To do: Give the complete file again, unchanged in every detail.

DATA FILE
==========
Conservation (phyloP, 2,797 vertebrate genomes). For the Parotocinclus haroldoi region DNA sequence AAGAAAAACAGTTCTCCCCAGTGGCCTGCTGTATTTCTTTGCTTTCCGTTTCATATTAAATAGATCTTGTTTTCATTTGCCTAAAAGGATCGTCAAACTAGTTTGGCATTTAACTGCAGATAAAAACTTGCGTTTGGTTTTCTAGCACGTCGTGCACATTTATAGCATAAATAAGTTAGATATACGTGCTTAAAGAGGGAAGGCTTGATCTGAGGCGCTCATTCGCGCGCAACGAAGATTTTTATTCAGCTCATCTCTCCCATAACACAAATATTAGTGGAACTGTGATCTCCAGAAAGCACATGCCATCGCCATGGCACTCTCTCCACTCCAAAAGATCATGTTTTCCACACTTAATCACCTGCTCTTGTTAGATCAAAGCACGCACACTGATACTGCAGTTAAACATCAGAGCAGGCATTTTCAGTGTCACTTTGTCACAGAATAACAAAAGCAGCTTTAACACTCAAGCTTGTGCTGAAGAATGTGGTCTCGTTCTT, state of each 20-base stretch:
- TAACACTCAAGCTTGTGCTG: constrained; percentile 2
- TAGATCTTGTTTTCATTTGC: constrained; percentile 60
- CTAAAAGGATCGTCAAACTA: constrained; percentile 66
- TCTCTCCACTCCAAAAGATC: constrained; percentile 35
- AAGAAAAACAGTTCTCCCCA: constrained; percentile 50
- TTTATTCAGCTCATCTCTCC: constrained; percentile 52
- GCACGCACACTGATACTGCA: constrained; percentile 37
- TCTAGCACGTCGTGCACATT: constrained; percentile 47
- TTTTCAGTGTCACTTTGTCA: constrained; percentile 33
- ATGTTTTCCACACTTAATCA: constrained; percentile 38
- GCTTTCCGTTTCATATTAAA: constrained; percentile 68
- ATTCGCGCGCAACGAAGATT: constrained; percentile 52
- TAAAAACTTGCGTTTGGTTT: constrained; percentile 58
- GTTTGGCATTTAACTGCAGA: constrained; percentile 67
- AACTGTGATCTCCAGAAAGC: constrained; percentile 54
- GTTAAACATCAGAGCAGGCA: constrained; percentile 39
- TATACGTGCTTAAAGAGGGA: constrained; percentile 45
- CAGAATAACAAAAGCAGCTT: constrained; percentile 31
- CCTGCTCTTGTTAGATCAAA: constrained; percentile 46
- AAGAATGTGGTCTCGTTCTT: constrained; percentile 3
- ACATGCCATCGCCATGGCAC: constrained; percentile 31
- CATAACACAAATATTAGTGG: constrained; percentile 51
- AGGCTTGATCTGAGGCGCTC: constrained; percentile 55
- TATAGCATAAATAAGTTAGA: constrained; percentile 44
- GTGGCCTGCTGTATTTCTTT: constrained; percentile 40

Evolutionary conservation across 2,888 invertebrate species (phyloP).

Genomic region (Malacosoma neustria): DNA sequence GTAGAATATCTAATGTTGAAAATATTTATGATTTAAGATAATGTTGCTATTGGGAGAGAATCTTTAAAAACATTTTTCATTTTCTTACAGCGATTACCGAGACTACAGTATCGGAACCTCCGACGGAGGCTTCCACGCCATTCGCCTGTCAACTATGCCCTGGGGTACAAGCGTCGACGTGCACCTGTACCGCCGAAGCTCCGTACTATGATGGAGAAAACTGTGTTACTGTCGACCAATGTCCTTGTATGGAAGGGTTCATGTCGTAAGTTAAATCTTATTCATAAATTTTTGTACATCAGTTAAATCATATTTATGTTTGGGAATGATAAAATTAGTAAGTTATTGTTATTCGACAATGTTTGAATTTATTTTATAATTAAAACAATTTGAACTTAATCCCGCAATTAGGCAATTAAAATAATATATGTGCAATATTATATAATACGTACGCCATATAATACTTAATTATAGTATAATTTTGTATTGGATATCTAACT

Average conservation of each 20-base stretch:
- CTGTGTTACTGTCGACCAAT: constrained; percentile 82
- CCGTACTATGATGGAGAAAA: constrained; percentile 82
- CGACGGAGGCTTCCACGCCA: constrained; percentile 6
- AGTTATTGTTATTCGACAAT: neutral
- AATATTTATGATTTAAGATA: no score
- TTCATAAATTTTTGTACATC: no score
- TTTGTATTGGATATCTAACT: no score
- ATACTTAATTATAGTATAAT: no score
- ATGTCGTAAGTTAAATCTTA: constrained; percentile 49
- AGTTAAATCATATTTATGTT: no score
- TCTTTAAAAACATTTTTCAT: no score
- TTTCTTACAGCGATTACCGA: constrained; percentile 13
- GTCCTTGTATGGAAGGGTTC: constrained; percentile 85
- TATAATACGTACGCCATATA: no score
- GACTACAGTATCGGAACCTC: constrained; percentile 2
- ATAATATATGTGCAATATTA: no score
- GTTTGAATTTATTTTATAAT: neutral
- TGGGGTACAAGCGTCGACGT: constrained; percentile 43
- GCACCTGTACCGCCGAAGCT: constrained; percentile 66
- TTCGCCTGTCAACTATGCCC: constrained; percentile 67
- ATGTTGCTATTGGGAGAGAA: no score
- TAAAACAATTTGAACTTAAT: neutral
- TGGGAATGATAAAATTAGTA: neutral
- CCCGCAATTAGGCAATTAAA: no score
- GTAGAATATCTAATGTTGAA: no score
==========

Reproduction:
Conservation (phyloP, 2,797 vertebrate genomes). For the Parotocinclus haroldoi region DNA sequence AAGAAAAACAGTTCTCCCCAGTGGCCTGCTGTATTTCTTTGCTTTCCGTTTCATATTAAATAGATCTTGTTTTCATTTGCCTAAAAGGATCGTCAAACTAGTTTGGCATTTAACTGCAGATAAAAACTTGCGTTTGGTTTTCTAGCACGTCGTGCACATTTATAGCATAAATAAGTTAGATATACGTGCTTAAAGAGGGAAGGCTTGATCTGAGGCGCTCATTCGCGCGCAACGAAGATTTTTATTCAGCTCATCTCTCCCATAACACAAATATTAGTGGAACTGTGATCTCCAGAAAGCACATGCCATCGCCATGGCACTCTCTCCACTCCAAAAGATCATGTTTTCCACACTTAATCACCTGCTCTTGTTAGATCAAAGCACGCACACTGATACTGCAGTTAAACATCAGAGCAGGCATTTTCAGTGTCACTTTGTCACAGAATAACAAAAGCAGCTTTAACACTCAAGCTTGTGCTGAAGAATGTGGTCTCGTTCTT, state of each 20-base stretch:
- TAACACTCAAGCTTGTGCTG: constrained; percentile 2
- TAGATCTTGTTTTCATTTGC: constrained; percentile 60
- CTAAAAGGATCGTCAAACTA: constrained; percentile 66
- TCTCTCCACTCCAAAAGATC: constrained; percentile 35
- AAGAAAAACAGTTCTCCCCA: constrained; percentile 50
- TTTATTCAGCTCATCTCTCC: constrained; percentile 52
- GCACGCACACTGATACTGCA: constrained; percentile 37
- TCTAGCACGTCGTGCACATT: constrained; percentile 47
- TTTTCAGTGTCACTTTGTCA: constrained; percentile 33
- ATGTTTTCCACACTTAATCA: constrained; percentile 38
- GCTTTCCGTTTCATATTAAA: constrained; percentile 68
- ATTCGCGCGCAACGAAGATT: constrained; percentile 52
- TAAAAACTTGCGTTTGGTTT: constrained; percentile 58
- GTTTGGCATTTAACTGCAGA: constrained; percentile 67
- AACTGTGATCTCCAGAAAGC: constrained; percentile 54
- GTTAAACATCAGAGCAGGCA: constrained; percentile 39
- TATACGTGCTTAAAGAGGGA: constrained; percentile 45
- CAGAATAACAAAAGCAGCTT: constrained; percentile 31
- CCTGCTCTTGTTAGATCAAA: constrained; percentile 46
- AAGAATGTGGTCTCGTTCTT: constrained; percentile 3
- ACATGCCATCGCCATGGCAC: constrained; percentile 31
- CATAACACAAATATTAGTGG: constrained; percentile 51
- AGGCTTGATCTGAGGCGCTC: constrained; percentile 55
- TATAGCATAAATAAGTTAGA: constrained; percentile 44
- GTGGCCTGCTGTATTTCTTT: constrained; percentile 40

Evolutionary conservation across 2,888 invertebrate species (phyloP).

Genomic region (Malacosoma neustria): DNA sequence GTAGAATATCTAATGTTGAAAATATTTATGATTTAAGATAATGTTGCTATTGGGAGAGAATCTTTAAAAACATTTTTCATTTTCTTACAGCGATTACCGAGACTACAGTATCGGAACCTCCGACGGAGGCTTCCACGCCATTCGCCTGTCAACTATGCCCTGGGGTACAAGCGTCGACGTGCACCTGTACCGCCGAAGCTCCGTACTATGATGGAGAAAACTGTGTTACTGTCGACCAATGTCCTTGTATGGAAGGGTTCATGTCGTAAGTTAAATCTTATTCATAAATTTTTGTACATCAGTTAAATCATATTTATGTTTGGGAATGATAAAATTAGTAAGTTATTGTTATTCGACAATGTTTGAATTTATTTTATAATTAAAACAATTTGAACTTAATCCCGCAATTAGGCAATTAAAATAATATATGTGCAATATTATATAATACGTACGCCATATAATACTTAATTATAGTATAATTTTGTATTGGATATCTAACT

Average conservation of each 20-base stretch:
- CTGTGTTACTGTCGACCAAT: constrained; percentile 82
- CCGTACTATGATGGAGAAAA: constrained; percentile 82
- CGACGGAGGCTTCCACGCCA: constrained; percentile 6
- AGTTATTGTTATTCGACAAT: neutral
- AATATTTATGATTTAAGATA: no score
- TTCATAAATTTTTGTACATC: no score
- TTTGTATTGGATATCTAACT: no score
- ATACTTAATTATAGTATAAT: no score
- ATGTCGTAAGTTAAATCTTA: constrained; percentile 49
- AGTTAAATCATATTTATGTT: no score
- TCTTTAAAAACATTTTTCAT: no score
- TTTCTTACAGCGATTACCGA: constrained; percentile 13
- GTCCTTGTATGGAAGGGTTC: constrained; percentile 85
- TATAATACGTACGCCATATA: no score
- GACTACAGTATCGGAACCTC: constrained; percentile 2
- ATAATATATGTGCAATATTA: no score
- GTTTGAATTTATTTTATAAT: neutral
- TGGGGTACAAGCGTCGACGT: constrained; percentile 43
- GCACCTGTACCGCCGAAGCT: constrained; percentile 66
- TTCGCCTGTCAACTATGCCC: constrained; percentile 67
- ATGTTGCTATTGGGAGAGAA: no score
- TAAAACAATTTGAACTTAAT: neutral
- TGGGAATGATAAAATTAGTA: neutral
- CCCGCAATTAGGCAATTAAA: no score
- GTAGAATATCTAATGTTGAA: no score